When you extract components into modular, shareable, reusable ones using Bit, unit tests are treated as first-class citizens. Using Bit’s Compositions feature, you can automatically create *.spec.* and recognize *.test.* files, and every component you publish and version on Bit will include tests as essentials, giving you confidence in your code.
Using testers | Bit
The Tester aspect simplifies and standardizes the process of component testing.
Automated testing can help with your dev timetable in multiple ways:
Faster and more reliable testing
Automated testing tools allow developers to quickly and easily run tests on their code, reducing the amount of time spent manually testing individual components or features. This, in turn, makes testing faster and more reliable, which allows developers to catch bugs earlier and reduce the amount of time spent debugging. In other words, better automated tests equals better code quality out-of-the-box.
Continuous integration and delivery
Automated testing can also be integrated with continuous integration and delivery (CI/CD) pipelines, allowing for the automatic testing and deployment of code changes. This means that developers can quickly and easily push changes to production, reducing the amount of time spent on manual testing and deployment.
Improved code quality
Automated testing can help improve code quality by catching potential bugs and issues early in the development process. This reduces the likelihood of introducing bugs or regressions into the application and can help ensure that the code is stable and reliable. Again, better code quality, equals faster time-to-market.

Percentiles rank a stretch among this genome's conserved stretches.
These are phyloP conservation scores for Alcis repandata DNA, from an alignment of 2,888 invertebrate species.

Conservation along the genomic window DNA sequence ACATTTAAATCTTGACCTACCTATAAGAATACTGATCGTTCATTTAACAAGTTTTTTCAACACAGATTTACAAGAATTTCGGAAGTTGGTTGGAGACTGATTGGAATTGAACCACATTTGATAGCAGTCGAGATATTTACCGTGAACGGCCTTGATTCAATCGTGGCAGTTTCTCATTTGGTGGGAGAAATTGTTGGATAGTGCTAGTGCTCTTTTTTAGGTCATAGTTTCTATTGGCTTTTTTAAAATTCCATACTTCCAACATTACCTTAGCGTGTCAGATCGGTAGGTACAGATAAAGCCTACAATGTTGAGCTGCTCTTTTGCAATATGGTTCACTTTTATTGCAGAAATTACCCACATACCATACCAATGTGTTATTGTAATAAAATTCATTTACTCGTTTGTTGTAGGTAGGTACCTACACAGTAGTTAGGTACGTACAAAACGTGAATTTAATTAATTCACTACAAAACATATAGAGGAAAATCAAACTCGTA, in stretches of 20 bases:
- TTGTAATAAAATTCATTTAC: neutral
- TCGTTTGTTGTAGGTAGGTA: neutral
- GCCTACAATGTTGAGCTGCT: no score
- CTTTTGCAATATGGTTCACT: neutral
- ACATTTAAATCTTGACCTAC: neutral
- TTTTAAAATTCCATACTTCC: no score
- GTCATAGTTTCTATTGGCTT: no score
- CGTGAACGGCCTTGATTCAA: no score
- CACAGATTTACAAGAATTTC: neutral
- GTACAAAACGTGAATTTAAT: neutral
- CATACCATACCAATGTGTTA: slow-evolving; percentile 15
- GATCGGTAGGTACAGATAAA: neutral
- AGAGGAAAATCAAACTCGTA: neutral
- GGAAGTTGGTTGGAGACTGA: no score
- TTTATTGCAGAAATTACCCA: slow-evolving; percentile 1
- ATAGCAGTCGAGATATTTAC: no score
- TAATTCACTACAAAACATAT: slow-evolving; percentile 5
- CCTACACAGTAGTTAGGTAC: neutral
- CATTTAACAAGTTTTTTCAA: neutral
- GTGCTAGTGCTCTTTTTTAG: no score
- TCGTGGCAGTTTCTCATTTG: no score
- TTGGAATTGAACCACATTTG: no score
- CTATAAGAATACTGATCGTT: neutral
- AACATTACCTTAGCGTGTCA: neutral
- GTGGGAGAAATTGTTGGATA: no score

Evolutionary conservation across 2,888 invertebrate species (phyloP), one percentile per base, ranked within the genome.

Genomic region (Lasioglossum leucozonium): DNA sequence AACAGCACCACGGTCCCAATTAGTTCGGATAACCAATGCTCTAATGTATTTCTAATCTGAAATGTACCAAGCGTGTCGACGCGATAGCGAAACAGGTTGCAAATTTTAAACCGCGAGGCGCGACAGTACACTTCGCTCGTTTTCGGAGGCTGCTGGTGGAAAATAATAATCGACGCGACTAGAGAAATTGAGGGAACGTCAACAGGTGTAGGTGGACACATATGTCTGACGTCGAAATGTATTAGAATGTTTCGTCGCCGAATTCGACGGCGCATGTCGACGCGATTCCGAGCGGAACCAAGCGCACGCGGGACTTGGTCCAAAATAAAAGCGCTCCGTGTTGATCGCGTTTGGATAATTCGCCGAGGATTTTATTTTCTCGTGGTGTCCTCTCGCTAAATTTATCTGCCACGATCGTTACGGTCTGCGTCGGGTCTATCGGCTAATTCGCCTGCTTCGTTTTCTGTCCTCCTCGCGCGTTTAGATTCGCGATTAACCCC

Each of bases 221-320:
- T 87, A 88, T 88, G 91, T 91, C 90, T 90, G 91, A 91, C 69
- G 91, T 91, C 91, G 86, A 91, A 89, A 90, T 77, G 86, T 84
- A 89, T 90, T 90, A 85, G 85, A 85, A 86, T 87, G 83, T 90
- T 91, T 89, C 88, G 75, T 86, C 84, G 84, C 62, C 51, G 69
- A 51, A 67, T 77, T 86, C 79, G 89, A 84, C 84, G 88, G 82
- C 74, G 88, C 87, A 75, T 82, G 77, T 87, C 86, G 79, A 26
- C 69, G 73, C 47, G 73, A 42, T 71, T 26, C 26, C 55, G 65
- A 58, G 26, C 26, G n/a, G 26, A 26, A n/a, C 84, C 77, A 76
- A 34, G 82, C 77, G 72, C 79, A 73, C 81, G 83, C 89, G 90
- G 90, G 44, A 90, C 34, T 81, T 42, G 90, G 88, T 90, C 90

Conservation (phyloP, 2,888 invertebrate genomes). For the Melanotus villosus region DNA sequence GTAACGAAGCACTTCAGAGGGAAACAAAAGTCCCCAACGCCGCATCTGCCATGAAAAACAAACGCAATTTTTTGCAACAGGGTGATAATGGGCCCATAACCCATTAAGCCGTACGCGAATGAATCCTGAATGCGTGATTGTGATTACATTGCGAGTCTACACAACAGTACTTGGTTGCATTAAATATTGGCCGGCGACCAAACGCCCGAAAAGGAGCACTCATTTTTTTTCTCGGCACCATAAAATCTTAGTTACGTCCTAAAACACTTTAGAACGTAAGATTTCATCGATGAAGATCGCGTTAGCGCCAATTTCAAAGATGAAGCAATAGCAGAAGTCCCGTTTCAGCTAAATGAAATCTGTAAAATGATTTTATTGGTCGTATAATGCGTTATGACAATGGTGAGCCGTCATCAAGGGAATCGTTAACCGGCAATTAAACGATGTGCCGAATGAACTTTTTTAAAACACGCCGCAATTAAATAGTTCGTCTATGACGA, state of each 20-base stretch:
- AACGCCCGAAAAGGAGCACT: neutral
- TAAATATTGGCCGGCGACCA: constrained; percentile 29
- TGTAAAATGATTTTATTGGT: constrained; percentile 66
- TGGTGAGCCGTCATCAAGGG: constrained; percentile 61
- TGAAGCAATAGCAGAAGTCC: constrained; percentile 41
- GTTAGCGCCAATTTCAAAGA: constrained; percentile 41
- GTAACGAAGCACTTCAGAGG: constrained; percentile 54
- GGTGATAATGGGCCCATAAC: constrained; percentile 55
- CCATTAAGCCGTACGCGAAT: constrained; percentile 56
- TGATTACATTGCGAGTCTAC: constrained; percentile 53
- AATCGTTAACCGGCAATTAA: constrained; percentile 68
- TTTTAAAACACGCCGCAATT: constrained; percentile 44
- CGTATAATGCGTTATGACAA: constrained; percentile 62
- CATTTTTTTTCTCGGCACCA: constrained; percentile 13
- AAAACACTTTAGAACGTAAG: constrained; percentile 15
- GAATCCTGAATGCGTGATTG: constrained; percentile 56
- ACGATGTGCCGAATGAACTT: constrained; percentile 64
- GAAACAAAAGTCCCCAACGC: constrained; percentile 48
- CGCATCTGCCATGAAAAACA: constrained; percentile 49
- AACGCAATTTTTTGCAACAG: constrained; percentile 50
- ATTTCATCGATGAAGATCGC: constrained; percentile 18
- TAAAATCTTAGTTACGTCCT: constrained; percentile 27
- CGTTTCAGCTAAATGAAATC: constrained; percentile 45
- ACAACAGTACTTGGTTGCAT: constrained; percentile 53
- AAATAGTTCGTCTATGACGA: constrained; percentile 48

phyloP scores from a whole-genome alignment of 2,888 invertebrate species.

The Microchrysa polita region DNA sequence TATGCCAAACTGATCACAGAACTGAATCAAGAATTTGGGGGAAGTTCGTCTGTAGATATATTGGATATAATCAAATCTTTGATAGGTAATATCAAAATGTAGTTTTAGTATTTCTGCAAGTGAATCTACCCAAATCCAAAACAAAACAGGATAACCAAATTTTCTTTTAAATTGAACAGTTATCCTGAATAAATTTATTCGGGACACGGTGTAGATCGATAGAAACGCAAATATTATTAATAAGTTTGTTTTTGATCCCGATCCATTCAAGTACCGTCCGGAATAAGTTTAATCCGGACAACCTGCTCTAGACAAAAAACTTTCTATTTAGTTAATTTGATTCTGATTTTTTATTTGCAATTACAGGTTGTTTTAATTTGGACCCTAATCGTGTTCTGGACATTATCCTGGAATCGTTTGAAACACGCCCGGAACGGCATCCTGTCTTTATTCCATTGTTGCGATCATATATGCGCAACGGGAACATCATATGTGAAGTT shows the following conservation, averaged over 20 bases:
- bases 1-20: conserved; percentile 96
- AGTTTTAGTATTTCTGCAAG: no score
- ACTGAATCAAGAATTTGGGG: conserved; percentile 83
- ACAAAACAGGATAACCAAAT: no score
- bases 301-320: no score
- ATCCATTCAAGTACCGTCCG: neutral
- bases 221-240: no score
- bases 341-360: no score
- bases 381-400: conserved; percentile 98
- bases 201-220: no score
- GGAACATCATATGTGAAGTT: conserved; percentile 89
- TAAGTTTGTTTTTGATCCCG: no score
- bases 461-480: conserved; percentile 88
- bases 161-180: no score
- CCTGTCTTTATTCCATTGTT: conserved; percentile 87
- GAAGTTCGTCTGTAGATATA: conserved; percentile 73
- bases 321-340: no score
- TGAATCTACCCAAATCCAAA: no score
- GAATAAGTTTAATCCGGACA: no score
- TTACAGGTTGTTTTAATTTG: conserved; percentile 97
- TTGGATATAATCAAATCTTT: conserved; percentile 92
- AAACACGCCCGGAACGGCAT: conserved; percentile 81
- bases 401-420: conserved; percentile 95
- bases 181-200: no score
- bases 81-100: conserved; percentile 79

Automated testing can make it easier to refactor code by ensuring that changes do not introduce bugs or regressions into the application. This makes it easier to make changes to the codebase without worrying about breaking existing functionality and speeding up the development process.
Did you like what you read? Consider subscribing to my FREE newsletter where I share my 2 decades’ worth of wisdom in the IT industry with everyone. Join “The Rambling of an old developer” !
Collaboration and Version Control
Collaboration and version control are very important aspects of the frontend dev workflow when you’re sharing your work with others (be it in the from of a package, a library or a framework).
They help ensure that code is updated and maintained properly, and that changes made to the codebase do not affect the overall functionality of the application.
Teamwork and communication
Collaboration tools allow team members to work together more efficiently, reducing the amount of time spent on communication and misunderstandings. By using tools like Bit to collaborate on code, developers can share feedback, ideas, and updates in real-time, reducing the amount of time spent on back-and-forth communication.
Enabling more efficient version control
Version control is crucial for ensuring that code is updated and maintained properly, and that changes made to the codebase do not affect the overall functionality of the application. By using version control tools like Bit, developers can track changes to the codebase over time and revert to previous versions if necessary.